/ Modified jun 29, 2016 11:47 a.m.

Education Conference Shines Light on Arizona Funding

Arizona Education Association incoming president says funding still below pre-recession.

Classroom generic spot


Arizona still lags most states in its pace of returning to pre-recession funding levels, and the Arizona Education Association says the only way to improve the quality of education is to spend more on it.

This week AZ Merit test scores showed a majority of students failed the state standardized test.

That's an indication of how many resources they have to learn, and teachers have to teach, said Joe Thomas, president-elect of the Arizona Education Association. The association represents teachers throughout the state, and Thomas spoke by phone from a national education conference in Washington, D.C.

The test scores improved from last year, which shows students are learning more critical thinking, Thomas said.

“We’ve got to look beyond the test because what it indicates is not only what teachers and students are doing in the classroom, but what they can do in a very underfunded system," he said.

At the conference, Thomas said he noticed many other states also cut education funding during the recession.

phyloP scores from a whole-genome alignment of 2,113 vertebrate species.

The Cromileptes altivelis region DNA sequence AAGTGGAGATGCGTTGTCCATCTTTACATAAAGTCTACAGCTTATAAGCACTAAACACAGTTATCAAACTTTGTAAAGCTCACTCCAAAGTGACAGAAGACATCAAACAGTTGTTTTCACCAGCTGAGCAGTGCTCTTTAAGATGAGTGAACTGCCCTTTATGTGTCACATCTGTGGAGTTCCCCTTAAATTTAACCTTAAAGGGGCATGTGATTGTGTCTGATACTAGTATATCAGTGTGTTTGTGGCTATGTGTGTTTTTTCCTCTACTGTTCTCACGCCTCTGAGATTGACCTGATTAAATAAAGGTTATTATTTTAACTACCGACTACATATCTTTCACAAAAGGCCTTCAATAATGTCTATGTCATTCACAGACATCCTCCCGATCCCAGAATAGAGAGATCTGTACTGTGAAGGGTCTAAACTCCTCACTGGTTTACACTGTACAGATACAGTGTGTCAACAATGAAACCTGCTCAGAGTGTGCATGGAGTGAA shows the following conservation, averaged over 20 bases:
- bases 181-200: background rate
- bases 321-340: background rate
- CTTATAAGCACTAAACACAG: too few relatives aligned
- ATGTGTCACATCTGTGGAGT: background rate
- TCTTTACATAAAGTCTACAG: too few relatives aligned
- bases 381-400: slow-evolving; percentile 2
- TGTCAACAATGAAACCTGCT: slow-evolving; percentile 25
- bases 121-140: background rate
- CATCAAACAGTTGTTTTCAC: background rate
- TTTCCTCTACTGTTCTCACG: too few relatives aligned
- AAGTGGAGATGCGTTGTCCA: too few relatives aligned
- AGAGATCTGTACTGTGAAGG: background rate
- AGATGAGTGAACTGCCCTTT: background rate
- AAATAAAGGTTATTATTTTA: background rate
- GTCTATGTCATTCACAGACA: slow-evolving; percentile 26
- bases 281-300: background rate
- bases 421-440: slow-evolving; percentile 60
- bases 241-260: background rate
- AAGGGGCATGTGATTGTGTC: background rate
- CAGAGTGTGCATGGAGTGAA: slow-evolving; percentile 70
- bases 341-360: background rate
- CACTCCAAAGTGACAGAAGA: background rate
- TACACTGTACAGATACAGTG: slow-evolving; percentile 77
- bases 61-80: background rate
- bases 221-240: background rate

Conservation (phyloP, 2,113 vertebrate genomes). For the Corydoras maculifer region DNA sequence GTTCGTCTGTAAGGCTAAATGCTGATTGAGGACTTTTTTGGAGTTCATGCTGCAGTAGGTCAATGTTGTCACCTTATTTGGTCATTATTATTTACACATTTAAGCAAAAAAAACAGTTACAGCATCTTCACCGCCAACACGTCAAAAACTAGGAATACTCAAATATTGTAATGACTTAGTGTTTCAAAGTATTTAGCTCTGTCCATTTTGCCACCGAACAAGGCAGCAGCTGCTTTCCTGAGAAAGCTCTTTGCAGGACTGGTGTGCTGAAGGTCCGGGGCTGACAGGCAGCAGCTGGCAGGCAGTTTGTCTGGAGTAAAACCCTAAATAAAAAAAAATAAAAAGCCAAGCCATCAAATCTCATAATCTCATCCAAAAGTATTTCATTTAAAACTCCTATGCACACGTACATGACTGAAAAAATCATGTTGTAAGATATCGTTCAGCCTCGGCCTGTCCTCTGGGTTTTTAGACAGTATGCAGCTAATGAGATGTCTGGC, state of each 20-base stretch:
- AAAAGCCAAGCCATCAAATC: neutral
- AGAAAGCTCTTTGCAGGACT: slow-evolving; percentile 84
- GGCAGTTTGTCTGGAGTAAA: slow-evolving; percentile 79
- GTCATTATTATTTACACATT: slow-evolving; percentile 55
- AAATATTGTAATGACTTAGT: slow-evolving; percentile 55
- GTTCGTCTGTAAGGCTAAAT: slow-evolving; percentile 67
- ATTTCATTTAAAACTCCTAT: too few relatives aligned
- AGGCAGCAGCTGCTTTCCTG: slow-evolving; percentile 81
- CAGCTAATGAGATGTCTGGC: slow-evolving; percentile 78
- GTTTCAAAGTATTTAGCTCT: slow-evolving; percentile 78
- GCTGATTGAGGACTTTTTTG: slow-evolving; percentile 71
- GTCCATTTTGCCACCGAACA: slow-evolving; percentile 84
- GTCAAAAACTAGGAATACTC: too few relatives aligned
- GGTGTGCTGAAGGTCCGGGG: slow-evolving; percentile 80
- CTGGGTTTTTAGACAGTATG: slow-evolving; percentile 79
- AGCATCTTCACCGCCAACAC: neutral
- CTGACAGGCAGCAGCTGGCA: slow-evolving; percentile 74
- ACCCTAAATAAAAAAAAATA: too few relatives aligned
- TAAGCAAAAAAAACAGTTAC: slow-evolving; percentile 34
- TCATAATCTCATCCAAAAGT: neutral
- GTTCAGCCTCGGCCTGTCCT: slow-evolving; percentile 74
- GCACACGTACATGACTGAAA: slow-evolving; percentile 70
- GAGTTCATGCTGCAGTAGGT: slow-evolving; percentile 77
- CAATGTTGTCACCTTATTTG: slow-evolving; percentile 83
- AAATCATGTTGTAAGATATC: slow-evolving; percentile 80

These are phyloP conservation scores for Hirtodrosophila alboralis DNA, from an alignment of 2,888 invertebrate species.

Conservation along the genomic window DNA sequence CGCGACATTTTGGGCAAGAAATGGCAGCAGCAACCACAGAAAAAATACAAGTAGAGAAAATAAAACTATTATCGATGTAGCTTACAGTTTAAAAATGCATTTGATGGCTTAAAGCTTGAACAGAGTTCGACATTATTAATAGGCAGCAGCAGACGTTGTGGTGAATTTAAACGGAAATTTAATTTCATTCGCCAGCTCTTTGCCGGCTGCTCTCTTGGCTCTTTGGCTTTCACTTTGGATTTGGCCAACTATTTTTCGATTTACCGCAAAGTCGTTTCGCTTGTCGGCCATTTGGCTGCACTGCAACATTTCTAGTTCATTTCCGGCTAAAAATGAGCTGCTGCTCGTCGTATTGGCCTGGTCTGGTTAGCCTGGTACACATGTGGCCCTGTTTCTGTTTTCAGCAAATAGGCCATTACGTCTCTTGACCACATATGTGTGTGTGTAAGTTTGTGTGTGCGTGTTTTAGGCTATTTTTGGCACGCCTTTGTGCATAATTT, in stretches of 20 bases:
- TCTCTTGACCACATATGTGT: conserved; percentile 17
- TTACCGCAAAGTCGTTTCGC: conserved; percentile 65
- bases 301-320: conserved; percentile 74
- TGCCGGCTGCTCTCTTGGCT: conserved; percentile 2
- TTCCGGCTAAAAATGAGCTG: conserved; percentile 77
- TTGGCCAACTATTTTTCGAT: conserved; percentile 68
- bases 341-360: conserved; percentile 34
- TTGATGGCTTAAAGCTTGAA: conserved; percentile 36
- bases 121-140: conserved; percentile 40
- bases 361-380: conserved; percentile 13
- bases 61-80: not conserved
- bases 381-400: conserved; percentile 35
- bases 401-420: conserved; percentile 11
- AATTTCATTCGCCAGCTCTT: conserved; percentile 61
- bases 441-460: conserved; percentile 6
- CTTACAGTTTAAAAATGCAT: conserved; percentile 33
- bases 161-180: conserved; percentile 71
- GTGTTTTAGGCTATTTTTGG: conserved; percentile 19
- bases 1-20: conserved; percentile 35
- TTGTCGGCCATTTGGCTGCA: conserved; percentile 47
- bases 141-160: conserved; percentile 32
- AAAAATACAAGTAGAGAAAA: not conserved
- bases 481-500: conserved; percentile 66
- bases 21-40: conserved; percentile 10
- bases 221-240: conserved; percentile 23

“But most of those states have dramatically increased funding and have taken it back to the levels that their schools were funded at before 2008," he said. "Arizona is still quite far behind where we were just sic, seven, eight years ago.”

Other issues at the conference include the presidential election. Thomas said teachers are concerned about some politicians who say they would de-fund the federal Department of Education. The department ensures special education continues in all states.

“We just want to make sure that the federal funding that comes in to support or most neediest of students is always there and that’s what we’ll be looking for in a candidate.”

Schools in Arizona are expected to get their first infusion of money from the voter-approved Proposition 123, which increases education funding from the state land trust fund. That money, in most districts, will go toward giving teachers raises, and increasing starting pay for new teachers, Thomas said.

The next step in education funding politics is to get the Legislature to approve enough money so each school can hire more teachers, and in turn, reduce class sizes, Thomas said.

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